Yes, Trump’s rise, and his rise as a white identity candidate, is frightening. But he didn’t come from nowhere, nor is he solely the creation of conservatism (indeed, he’s barely a conservative at all). I expect Hillary Clinton to use a lot of unity rhetoric this fall. But here’s the thing: if she wins, I fully expect her to govern as someone who treats my own tribe — conservative Christians — as the enemy. That does not mean I will vote for Trump, or will vote at all. I know conservative Christians who fear and loathe Trump so much that they’re going to vote for Hillary, a candidate they believe despises their kind, for the sake of the common good. I know Christians who despise Trump but who are voting for him, or withholding their vote, because they cannot cast a ballot for a candidate (Hillary) they are certain will name Supreme Court justices who will roll back religious liberty.
The point is that the nation is fractured and fracturing. Both political parties have benefited from the ideological divide they have created, and that historical circumstances have created. What’s new about Trump is that for the first time, many whites are seeing themselves the way Democrats and the liberal media have encouraged blacks, Hispanics, and gays to see themselves: as a tribe.
Vox Day, an Alt-Right writer, observes Rod Dreher’s alarm and responds:
This is significant, because it means the cuckservatives are beginning to figure out that their position is not merely a losing one, it is entirely untenable. We’ll know that full-blown tribal politics have become the new normal once even white SJWs like John Scalzi suddenly begin claiming that they were white nationalists all along.
Many of them already are, of course, there is a reason why Scalzi chooses to live in a lily-white Ohio town rather than among the various ethnics he professes to love so much. But for now, they still realize some value from pretending otherwise.
This is a very positive development for America, because America is, and always has been, a white Anglo nation. The fact that the political entity has been invaded and that political citizenship has been granted to anyone and everyone with a pulse merely means that the nation has submitted and been oppressed, it doesn’t mean that the nation has been changed in any material manner. Playing word games with definitions is the hallmark of those who stand irretrievably opposed to history, science, and reality, and they always wind up losing in the end.
Those who decry “Trumpism” have it entirely backwards. Trump is merely riding the wave of the rise of the birth of a generic white American identity, which like all such identities, is the result of external pressure rather than internal conviction. And that is why it does not matter what he says or does, because unlike so many of his predecessors on both sides of the political aisle, Donald Trump has aligned himself with the white American tribe.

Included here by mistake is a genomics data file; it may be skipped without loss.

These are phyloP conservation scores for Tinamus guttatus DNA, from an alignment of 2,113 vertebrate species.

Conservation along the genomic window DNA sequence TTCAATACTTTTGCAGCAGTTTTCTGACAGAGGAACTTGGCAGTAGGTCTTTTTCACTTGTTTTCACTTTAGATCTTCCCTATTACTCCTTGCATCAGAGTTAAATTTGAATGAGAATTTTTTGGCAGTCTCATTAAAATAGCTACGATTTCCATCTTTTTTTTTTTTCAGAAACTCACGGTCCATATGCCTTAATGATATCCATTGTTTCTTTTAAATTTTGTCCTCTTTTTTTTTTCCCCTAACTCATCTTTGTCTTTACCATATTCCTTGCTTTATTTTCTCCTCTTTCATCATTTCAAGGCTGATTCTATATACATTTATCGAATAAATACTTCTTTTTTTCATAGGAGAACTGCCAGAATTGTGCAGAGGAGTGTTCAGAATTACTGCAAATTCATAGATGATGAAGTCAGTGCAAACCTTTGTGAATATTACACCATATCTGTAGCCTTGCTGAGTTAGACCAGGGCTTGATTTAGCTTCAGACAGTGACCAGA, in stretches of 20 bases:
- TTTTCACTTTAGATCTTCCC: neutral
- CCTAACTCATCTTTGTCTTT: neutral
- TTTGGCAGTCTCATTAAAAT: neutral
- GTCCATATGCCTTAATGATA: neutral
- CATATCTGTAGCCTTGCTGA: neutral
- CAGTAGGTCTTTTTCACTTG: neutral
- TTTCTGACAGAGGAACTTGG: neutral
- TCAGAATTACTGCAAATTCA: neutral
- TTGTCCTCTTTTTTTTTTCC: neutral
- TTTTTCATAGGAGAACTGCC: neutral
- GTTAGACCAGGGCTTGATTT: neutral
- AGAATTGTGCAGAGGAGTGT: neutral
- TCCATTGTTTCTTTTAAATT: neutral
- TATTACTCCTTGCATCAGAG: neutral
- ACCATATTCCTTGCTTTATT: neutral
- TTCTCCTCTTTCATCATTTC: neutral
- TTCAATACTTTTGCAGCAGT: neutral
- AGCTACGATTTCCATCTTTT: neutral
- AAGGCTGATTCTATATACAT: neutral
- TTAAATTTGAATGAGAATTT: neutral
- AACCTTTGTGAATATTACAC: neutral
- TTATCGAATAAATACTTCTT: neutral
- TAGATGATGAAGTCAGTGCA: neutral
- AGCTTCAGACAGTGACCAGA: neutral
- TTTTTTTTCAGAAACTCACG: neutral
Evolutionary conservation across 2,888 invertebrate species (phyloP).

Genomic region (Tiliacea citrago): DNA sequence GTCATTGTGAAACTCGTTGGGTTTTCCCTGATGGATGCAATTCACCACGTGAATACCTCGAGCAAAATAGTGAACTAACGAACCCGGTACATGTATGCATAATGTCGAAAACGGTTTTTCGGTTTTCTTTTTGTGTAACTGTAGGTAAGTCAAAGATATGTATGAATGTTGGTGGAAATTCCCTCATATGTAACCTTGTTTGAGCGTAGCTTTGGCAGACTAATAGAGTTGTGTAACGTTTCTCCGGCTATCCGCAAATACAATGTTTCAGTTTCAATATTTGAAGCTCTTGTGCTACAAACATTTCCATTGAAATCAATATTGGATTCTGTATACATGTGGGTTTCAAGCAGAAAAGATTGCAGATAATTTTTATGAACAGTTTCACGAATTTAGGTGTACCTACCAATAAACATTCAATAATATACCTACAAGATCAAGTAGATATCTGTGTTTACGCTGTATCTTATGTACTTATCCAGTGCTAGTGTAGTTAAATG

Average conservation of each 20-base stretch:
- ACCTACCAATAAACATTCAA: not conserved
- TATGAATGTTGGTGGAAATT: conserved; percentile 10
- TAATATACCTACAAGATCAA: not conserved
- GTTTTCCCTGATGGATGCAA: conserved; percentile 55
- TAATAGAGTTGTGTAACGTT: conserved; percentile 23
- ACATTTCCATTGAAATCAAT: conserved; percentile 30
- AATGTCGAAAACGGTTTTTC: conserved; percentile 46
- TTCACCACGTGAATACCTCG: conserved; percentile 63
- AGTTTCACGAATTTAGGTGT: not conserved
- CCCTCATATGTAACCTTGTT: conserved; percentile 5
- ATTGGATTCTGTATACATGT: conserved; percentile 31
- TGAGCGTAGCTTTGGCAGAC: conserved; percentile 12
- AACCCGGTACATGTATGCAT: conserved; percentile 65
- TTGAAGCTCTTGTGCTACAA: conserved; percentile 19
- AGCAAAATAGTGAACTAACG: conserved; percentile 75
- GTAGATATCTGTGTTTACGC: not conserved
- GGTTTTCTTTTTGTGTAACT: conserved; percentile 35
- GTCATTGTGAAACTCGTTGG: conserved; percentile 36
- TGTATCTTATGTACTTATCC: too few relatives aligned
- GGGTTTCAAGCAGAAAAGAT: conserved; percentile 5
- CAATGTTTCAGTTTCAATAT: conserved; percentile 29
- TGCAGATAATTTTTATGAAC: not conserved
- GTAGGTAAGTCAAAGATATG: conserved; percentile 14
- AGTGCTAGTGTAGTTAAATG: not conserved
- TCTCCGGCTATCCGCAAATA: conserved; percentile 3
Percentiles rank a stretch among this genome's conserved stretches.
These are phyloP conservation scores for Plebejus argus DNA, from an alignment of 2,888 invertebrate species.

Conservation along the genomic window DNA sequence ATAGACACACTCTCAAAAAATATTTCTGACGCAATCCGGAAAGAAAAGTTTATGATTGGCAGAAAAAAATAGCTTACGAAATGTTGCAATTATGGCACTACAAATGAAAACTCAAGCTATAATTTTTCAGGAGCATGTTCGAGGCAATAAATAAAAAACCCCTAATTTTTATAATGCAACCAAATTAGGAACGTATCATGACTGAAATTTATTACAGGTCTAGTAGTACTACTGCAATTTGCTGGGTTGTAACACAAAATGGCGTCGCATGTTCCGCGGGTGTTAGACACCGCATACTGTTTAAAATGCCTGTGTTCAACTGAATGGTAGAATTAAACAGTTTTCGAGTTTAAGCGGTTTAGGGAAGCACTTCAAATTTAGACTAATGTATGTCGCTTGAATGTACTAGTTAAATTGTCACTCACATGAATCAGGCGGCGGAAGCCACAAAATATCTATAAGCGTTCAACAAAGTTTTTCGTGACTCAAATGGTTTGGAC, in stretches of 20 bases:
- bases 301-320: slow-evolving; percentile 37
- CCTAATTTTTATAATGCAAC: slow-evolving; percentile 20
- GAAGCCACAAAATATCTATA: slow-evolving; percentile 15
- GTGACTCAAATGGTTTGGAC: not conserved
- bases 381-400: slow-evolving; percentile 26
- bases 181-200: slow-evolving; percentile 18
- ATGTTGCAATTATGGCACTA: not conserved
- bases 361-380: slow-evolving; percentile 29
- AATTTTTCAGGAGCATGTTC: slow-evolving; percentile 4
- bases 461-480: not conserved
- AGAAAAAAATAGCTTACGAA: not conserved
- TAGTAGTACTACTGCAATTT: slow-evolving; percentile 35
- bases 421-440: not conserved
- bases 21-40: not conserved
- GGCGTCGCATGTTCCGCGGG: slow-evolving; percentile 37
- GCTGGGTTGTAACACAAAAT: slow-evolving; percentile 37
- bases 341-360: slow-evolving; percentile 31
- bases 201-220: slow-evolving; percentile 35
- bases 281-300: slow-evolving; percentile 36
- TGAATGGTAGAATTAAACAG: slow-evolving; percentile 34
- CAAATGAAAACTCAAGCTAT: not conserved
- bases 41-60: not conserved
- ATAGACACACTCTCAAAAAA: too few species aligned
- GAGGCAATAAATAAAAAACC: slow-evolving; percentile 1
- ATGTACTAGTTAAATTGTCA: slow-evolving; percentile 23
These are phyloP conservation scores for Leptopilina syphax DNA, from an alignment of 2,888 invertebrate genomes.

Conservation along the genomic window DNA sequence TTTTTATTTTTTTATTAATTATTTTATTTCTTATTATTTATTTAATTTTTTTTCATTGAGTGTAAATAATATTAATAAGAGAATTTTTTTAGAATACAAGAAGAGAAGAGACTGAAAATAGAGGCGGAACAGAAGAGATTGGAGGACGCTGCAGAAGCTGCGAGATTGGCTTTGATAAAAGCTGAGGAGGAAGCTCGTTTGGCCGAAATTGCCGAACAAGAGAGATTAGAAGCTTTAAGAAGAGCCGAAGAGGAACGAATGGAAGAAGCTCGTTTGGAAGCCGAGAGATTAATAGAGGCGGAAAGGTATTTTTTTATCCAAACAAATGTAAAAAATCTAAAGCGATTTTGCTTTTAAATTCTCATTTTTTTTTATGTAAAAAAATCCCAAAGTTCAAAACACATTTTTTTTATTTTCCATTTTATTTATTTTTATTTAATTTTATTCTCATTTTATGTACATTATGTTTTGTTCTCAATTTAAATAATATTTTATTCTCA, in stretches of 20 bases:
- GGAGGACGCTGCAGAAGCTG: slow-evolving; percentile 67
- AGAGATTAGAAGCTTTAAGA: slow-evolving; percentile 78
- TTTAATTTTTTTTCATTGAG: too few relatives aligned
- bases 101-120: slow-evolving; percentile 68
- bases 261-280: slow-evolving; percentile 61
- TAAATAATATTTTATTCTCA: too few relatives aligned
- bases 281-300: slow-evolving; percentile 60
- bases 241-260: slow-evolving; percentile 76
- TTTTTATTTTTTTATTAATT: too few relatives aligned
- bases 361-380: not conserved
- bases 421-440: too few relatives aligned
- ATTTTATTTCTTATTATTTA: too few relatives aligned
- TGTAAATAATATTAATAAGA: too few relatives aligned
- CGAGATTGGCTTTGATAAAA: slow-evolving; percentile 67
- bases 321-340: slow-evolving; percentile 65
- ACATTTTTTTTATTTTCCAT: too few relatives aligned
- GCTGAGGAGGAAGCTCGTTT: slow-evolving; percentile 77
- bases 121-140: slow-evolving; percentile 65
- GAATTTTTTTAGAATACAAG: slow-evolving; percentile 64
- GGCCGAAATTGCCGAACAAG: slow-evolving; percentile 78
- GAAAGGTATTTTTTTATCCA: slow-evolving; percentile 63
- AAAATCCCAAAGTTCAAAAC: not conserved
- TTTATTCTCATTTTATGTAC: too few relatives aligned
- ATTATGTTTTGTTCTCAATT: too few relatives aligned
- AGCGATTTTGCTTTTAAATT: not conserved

It is long past time for white Americans to follow the lead of the blacks, the Jews, and the Asians, and allow themselves to be guided solely by the principle: is it good for the whites? Serve the nation, not the empire. (Original emphasis.)
Day’s last paragraph is the most telling. For white Americans to succeed, it must reflect the mirror image of the tribe it wishes to defeat. A Girardian could not have described the terms for victory more starkly. Therefore, the table appears to be set so that the general election will reflect an existential battle between the multiculturalist tribe and the resurgent white tribe.
As a Christian libertarian who thinks about relationships in Girardian terms, this is a very troubling development. It would be wise for everyone to step back, take a deep breath, and ask themselves if this is really the battle they wish to fight. It would also be wise for those on one side to ask themselves why the other side acts the way they do. Better yet, they can ask their opponents what they’re thinking. Conversation and persuasion are far more effective than brute force.
Unfortunately, all one needs to do is quickly scan social media and see that the battle lines have been drawn by the “fighters”, pathetic as they might be, themselves. Neither side shows any intent of puling back, lest they come across as weak. Unless something changes drastically in the near future, this election will be the most ugly and violent since 1968.
St. Francis of Assisi, pray for us!